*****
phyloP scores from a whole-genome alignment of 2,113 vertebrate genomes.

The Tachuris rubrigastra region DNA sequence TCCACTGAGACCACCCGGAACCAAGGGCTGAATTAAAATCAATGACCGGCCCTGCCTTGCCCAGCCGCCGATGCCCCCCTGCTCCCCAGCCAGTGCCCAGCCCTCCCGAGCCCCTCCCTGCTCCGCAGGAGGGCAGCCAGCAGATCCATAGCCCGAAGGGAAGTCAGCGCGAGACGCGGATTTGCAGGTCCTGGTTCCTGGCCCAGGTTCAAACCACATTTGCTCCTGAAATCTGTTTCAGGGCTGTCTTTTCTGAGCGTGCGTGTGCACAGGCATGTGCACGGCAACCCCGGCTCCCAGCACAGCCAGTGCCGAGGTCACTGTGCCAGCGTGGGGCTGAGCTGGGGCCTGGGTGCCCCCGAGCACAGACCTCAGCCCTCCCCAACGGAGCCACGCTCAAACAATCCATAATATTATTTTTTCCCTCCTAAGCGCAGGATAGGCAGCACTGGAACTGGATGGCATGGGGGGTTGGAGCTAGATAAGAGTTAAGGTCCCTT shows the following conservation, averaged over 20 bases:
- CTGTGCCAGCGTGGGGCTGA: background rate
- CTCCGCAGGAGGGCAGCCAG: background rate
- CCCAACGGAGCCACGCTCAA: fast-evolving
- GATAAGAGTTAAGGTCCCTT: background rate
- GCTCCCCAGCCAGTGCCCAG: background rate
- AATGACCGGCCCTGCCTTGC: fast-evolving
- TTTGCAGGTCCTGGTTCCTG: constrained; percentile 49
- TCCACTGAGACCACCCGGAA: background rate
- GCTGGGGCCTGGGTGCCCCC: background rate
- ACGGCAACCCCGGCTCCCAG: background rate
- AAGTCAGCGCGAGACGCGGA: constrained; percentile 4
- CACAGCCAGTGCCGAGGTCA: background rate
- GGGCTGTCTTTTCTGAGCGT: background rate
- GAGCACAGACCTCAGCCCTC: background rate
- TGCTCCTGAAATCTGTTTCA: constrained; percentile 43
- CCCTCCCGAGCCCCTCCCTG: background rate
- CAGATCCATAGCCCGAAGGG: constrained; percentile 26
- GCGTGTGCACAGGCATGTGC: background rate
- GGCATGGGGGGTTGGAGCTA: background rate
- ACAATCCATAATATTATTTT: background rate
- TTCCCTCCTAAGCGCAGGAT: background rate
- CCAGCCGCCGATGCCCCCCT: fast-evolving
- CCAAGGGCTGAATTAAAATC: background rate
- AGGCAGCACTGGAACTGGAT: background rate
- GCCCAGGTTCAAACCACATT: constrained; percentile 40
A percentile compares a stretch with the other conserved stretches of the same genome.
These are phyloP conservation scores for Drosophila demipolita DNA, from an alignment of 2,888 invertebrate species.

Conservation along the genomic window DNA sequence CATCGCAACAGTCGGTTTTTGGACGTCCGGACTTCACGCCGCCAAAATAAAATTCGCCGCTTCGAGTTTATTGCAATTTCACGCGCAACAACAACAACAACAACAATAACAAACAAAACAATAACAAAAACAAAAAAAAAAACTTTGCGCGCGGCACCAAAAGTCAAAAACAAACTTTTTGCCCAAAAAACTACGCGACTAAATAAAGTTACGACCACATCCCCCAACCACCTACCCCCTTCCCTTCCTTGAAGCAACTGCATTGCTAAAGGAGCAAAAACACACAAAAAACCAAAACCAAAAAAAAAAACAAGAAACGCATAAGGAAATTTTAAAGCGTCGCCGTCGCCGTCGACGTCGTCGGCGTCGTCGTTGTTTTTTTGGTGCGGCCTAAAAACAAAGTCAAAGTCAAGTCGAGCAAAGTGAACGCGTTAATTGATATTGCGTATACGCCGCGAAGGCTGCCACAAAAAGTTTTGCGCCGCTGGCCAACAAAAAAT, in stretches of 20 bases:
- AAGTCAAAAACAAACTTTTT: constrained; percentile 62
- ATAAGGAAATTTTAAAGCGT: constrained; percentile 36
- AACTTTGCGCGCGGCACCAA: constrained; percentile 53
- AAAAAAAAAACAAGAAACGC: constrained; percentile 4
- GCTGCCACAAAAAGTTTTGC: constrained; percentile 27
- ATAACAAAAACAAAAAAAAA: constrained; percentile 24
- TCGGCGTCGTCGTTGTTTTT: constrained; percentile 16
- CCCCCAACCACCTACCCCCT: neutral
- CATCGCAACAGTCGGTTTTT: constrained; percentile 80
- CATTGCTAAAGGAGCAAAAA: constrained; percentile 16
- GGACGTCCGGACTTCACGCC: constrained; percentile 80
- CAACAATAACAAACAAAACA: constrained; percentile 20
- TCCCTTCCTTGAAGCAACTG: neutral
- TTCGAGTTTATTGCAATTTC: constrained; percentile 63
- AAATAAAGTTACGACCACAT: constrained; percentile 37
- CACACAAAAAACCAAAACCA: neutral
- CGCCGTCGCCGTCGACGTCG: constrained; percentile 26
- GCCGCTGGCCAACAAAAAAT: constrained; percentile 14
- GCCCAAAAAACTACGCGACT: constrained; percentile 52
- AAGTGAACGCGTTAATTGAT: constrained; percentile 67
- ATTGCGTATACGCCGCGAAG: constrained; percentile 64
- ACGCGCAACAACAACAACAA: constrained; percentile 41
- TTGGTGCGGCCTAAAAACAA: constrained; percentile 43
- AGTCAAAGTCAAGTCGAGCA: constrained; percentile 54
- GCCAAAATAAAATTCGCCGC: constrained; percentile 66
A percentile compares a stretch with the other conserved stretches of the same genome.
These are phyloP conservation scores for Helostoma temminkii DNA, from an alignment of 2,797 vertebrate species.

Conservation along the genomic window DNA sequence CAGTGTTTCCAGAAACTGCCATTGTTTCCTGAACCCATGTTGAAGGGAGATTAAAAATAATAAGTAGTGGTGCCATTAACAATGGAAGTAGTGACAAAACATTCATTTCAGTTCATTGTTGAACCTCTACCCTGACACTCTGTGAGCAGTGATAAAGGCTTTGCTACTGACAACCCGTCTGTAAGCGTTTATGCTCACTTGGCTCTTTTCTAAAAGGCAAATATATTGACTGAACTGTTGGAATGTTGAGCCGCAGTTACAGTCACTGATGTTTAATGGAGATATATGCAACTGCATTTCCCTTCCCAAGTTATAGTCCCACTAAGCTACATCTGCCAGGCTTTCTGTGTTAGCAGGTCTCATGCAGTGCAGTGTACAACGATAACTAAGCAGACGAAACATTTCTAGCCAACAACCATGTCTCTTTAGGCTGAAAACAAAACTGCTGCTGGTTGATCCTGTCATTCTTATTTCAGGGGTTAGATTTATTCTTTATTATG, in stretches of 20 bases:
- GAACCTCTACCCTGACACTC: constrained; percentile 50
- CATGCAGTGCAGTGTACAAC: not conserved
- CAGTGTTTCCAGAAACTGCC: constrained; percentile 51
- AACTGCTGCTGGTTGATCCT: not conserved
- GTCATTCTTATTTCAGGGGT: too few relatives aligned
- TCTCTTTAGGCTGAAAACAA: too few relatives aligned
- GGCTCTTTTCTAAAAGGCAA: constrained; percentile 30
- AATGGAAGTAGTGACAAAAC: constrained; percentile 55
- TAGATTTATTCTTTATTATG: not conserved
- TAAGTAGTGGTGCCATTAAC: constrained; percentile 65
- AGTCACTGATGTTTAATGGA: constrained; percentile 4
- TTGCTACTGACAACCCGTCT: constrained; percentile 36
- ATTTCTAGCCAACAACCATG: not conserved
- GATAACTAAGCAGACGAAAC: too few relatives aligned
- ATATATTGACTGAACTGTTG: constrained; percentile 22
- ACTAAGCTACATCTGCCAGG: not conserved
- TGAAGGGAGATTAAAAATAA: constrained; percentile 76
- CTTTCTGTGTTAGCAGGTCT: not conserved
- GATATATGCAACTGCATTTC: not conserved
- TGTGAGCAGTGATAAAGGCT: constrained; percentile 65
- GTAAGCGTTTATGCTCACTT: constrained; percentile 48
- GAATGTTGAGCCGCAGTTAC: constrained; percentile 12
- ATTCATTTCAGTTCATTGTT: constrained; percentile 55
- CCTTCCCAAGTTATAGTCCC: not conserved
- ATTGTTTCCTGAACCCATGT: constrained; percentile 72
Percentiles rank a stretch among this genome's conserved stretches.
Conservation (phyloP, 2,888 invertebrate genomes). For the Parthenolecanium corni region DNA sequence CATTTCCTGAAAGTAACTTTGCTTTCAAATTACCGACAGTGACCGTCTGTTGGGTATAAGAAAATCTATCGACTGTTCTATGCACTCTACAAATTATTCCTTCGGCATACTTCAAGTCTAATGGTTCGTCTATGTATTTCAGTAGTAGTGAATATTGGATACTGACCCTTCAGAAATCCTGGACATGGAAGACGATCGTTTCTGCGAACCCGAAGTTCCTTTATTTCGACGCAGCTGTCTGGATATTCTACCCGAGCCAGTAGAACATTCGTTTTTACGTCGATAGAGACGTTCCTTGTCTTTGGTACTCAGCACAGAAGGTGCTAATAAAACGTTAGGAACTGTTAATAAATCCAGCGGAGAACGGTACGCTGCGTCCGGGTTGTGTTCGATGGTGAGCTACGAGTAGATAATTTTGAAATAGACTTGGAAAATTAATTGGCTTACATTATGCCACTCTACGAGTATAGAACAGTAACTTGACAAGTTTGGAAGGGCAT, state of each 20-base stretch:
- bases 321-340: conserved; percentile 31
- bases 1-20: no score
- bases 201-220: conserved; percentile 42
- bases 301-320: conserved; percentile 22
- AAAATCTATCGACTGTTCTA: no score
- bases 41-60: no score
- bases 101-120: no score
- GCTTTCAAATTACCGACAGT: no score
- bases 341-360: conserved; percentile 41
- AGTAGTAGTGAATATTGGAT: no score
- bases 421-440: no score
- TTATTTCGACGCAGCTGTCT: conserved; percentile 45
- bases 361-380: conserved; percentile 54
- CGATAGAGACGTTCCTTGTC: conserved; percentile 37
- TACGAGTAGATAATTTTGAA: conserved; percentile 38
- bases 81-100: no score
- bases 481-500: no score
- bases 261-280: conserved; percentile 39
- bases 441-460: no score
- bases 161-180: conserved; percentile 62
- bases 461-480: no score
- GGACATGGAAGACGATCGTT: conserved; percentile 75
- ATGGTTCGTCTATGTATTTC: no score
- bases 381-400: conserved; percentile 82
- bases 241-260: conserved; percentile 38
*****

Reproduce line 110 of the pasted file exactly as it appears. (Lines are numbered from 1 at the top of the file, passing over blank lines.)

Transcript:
- bases 241-260: conserved; percentile 38